Tumult (anarchy?) is the current state of the main political parties in Britain after the Brexit referendum. Will the vote to exit the EU leave the British wine trade in any better shape than the political parties?
By way of background, the UK was, pre-Brexit vote, one of the bright stars in the wine world. While consumption has been slowing in the main producing countries of France, Italy and Spain for some time now, the UK was heading in the opposite direction: the wine market is vibrant, diverse, growing and by some measures, the second still wine market to the US. Somewhat astonishingly, a recent survey by the wine trade group WSTA showed wine as “the most popular alcoholic drink in the country.”
Post-referendum, the pound Sterling has fallen to 35 year lows against the dollar and tumbled nine percent against the euro (and even more as jitters about Brexit gripped the currency market earlier in the year). Historically, wine was one of the things par excellence that the British traded for: Adam Smith observed this in his example of “wine for wool” highlighting the comparative advantage of nations. (More recently, England has seen a domestic wine industry emerge but it is still not enough quantity at low enough prices to slake the thirst of British.) So the quick take is that Riojas, Burgundies, Baroli, and all other euro-denominated wines just got nine percent more expensive. (The currency-related price increases may take several months to filter through until existing inventories need to be refreshed at the new currency levels but preliminary reports indicate it is already being felt in France.) With 80% of wine in the UK sold at retail and much of that at thin margins, the consumer will feel the brunt of the currency impacts.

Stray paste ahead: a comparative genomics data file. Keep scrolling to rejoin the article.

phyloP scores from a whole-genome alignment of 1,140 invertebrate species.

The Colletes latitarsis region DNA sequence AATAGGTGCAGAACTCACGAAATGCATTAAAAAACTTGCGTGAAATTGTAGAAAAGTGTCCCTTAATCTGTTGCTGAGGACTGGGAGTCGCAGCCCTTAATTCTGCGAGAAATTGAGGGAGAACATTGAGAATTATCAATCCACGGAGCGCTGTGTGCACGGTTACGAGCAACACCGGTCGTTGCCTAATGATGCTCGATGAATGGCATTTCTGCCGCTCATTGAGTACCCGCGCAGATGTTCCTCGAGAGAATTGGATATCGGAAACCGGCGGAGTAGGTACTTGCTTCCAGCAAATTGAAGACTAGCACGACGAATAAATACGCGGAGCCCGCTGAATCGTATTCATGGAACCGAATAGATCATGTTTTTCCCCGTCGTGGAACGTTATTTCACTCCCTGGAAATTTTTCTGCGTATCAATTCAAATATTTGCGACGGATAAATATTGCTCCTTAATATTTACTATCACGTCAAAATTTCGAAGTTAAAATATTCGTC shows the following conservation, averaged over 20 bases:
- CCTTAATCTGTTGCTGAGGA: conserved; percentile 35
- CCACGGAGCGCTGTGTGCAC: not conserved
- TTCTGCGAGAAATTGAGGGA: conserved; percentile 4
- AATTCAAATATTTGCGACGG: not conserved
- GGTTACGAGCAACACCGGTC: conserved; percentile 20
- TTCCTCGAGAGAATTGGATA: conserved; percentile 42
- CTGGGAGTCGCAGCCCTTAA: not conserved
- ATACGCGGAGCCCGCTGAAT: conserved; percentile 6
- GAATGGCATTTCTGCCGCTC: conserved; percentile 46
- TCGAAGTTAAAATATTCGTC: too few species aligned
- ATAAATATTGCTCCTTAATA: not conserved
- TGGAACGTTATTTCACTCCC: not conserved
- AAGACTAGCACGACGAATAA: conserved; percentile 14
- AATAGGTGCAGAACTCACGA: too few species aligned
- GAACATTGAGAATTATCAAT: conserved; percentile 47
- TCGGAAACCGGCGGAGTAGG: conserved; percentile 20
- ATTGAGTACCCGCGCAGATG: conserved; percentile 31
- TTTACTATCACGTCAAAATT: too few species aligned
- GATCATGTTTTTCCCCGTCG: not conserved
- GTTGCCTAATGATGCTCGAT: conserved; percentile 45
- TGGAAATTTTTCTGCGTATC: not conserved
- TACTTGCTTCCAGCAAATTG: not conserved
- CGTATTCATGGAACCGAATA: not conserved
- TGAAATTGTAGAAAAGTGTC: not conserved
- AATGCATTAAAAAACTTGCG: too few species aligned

Over half of the price of the average bottle of wine in the UK is tax, so the government could conceivably cut the wine tax to offset the currency effect. But since HM Treasury is as desperate for revenue as most treasuries, that is highly unlikely especially since wine brings in £8.6 billion to the public purse.
There is, of course, the human element too and many non-British EU citizens live in Britain and work in the wine trade. London is a hotbed for restaurants and there are many non-British EU citizens who work as sommeliers. Their futures are all up in the air now.
The uncertainty following the referendum has sent the pound plummeting and many economic forecasters now see a recession looming for Britain. In the end, since the referendum was only advisory, and there’s been a wave of resignations among the political class, there’s a fair chance that no politician will actually trigger Article 50, which starts the clock and makes inevitable Britain’s departure from the EU. And if, in the delay, the economy suffers, British unity itself is under risk, new leadership emerges that can better articulate the cause for “remain,” there could be calls to rethink and “Bremain.”